Darrell K. Williams
(born 1961)
June 16, 2017[42]June 8, 2020[43]2 years, 358 days
U.S. Army
Michelle C. Skubic
Skubic, Michelle C.Vice Admiral
Michelle C. Skubic
(born 1961)
July 24, 2020[44]February 2, 20243 years, 193 days
U.S. Navy
Mark T. Simerly
Simerly, MarkLieutenant General
Mark T. Simerly
February 2, 2024Incumbent31 days
U.S. Army

Civilian Award

The Defense Logistics Agency Civilian Award is a medal awarded to civilian employees of the United States Department of Defense working worldwide and supporting the logistical needs of the Department of Defense.[45]

See also


  1. ^ "About DLA". Defense Logistics Agency. Retrieved June 30, 2021.
  2. ^ "DLA At A Glance". Defense Logistics Agency. Retrieved June 30, 2021.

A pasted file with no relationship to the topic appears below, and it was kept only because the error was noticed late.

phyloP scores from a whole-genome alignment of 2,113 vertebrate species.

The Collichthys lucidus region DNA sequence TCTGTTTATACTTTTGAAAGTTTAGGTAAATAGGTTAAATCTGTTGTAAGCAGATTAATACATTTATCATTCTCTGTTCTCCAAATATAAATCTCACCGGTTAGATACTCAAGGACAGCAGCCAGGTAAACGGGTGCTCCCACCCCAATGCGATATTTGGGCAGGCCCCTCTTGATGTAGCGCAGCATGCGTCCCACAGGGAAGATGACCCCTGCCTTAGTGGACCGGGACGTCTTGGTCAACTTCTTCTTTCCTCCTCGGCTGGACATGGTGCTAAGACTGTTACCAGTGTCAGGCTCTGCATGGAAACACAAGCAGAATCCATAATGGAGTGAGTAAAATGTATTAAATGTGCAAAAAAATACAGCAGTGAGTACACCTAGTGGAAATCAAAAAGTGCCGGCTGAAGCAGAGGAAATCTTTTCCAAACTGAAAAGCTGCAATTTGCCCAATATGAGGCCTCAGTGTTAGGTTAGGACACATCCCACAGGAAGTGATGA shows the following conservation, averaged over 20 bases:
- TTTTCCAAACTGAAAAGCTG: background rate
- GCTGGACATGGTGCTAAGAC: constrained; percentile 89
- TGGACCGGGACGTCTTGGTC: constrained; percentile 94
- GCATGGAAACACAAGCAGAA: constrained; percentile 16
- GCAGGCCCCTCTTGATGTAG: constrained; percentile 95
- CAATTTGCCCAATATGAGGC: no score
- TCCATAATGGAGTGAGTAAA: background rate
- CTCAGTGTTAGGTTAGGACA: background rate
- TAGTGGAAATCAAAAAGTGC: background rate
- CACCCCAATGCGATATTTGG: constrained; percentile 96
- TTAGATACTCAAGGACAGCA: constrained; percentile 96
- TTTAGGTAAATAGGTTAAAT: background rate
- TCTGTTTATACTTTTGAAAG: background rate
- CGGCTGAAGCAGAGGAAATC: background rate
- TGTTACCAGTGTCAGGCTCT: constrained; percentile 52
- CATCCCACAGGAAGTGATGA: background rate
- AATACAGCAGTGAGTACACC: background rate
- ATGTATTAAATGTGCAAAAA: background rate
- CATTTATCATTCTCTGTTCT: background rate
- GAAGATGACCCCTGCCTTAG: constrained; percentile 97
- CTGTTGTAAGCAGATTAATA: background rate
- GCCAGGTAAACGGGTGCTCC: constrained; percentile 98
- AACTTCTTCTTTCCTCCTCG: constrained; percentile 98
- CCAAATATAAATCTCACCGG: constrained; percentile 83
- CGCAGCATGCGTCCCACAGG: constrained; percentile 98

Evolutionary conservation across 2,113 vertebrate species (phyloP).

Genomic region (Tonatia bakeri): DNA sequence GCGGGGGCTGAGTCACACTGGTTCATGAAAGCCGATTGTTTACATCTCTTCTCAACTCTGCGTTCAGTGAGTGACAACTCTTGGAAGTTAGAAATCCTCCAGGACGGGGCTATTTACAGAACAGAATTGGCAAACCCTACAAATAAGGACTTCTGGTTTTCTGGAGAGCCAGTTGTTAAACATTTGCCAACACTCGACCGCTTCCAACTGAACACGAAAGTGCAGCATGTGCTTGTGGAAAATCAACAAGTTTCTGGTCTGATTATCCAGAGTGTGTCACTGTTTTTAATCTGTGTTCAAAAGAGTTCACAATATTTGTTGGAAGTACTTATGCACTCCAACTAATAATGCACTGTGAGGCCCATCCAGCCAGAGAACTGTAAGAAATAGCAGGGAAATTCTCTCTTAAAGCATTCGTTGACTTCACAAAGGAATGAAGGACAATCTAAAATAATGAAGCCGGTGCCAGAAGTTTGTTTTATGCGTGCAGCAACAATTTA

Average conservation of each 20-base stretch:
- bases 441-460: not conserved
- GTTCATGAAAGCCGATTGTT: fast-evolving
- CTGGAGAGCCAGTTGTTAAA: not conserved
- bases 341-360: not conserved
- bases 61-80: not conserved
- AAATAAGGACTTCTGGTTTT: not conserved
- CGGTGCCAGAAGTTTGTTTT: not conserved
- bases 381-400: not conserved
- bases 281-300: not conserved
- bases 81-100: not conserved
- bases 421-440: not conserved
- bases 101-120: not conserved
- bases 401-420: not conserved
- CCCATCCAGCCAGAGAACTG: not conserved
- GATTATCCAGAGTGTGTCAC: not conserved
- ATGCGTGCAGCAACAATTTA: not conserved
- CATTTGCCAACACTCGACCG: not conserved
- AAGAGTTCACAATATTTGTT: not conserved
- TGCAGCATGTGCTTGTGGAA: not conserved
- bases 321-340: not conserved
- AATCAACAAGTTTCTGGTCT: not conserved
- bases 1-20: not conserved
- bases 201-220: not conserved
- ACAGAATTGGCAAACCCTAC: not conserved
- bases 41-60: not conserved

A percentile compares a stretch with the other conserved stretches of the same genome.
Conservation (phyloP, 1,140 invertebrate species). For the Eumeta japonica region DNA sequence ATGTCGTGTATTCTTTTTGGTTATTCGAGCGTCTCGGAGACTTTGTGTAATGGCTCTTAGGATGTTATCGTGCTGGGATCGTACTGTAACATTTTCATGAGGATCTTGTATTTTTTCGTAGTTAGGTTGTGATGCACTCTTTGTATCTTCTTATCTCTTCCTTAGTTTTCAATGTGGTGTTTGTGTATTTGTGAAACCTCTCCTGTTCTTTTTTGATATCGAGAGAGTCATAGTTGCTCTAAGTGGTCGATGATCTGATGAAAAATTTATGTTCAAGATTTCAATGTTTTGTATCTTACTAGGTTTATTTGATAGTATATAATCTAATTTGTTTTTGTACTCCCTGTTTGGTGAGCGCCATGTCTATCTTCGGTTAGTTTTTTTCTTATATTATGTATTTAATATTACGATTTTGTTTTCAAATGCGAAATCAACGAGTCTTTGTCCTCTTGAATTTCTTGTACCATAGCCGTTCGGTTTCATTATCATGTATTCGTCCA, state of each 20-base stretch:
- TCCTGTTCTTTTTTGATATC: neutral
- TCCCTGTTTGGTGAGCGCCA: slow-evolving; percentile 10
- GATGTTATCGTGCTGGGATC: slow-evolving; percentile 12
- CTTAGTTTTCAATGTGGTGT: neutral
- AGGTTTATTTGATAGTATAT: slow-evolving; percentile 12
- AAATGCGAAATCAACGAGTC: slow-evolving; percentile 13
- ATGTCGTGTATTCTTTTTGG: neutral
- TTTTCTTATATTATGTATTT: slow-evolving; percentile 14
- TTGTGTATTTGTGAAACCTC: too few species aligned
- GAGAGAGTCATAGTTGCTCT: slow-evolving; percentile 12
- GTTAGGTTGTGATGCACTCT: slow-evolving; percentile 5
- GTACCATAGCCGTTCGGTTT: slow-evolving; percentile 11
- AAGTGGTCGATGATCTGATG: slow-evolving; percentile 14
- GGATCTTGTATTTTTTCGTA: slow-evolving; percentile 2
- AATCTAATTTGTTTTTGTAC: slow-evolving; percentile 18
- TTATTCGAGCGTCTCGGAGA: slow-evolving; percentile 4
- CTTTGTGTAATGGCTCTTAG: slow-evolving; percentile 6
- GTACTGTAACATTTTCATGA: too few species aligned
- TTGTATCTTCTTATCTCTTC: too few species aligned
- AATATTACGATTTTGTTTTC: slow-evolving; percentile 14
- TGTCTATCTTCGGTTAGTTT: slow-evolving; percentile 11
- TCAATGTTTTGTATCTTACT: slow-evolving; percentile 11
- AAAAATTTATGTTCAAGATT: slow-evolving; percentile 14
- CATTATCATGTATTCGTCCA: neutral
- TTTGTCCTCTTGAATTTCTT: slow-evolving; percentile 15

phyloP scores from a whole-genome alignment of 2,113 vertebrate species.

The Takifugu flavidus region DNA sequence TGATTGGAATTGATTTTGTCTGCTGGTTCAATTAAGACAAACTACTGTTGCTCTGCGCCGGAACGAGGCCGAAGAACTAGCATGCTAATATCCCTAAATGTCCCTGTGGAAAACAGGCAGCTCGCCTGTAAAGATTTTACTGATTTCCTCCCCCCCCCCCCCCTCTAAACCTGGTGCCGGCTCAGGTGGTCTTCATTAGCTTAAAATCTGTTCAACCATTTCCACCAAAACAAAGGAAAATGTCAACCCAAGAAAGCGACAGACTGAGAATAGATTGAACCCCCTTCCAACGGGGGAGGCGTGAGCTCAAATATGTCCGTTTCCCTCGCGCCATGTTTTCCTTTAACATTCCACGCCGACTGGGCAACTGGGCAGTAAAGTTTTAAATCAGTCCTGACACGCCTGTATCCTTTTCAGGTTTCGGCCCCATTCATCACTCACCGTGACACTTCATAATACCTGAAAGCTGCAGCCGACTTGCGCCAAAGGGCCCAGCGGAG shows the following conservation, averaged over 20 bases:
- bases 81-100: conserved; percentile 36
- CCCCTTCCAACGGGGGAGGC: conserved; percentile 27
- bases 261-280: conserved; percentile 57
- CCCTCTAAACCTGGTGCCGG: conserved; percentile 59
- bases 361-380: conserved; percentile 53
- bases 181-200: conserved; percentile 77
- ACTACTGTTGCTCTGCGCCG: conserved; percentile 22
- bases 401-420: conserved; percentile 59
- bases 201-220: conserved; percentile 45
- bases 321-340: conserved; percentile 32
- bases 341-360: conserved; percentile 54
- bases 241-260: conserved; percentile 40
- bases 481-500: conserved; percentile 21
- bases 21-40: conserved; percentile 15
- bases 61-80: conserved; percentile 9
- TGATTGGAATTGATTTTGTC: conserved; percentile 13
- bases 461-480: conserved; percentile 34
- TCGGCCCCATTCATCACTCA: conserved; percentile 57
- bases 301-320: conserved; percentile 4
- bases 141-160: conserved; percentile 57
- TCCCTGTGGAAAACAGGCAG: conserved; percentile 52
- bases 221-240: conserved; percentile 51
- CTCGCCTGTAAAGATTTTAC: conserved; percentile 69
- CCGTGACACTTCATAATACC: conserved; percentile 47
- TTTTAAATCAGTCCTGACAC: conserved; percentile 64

3. ^ "DLA Headquarters".
  4. ^ "Keyboards for Classrooms". Defense Logistics Agency. Retrieved 2018-02-23.
  5. ^ "DLA Distribution". Retrieved 2022-01-03.
  6. ^ "Aerospace Energy". Retrieved 2018-02-23.
  7. ^ "Aloft and Alert". Defense Logistics Agency. Retrieved 2022-01-03.
  8. ^ "DoD Fresh Program". Retrieved 2018-02-23.
  9. ^ "Shared Harvest". Defense Logistics Agency. Retrieved 2018-02-23.
  10. ^ "DLA Police".
  11. ^ Police, DLA. "DLA Police". Retrieved 12 June 2023.
  12. ^ "Defense Logistics Agency > HQ > InstallationManagement > DoingBusinessWithInstallationManagement > DLA Police > DLA Police Training".
  13. ^ Police, DLA. "DLA Police". Retrieved 12 June 2023.
  14. ^ Estrada, Louie (2002-04-11). "Lt. Gen. Andrew McNamara". Washington Post. ISSN 0190-8286. Retrieved 2018-02-23.
  15. ^ "Defense Supply Center Philadelphia". Archived from the original on 2005-11-11. Retrieved 2007-09-11.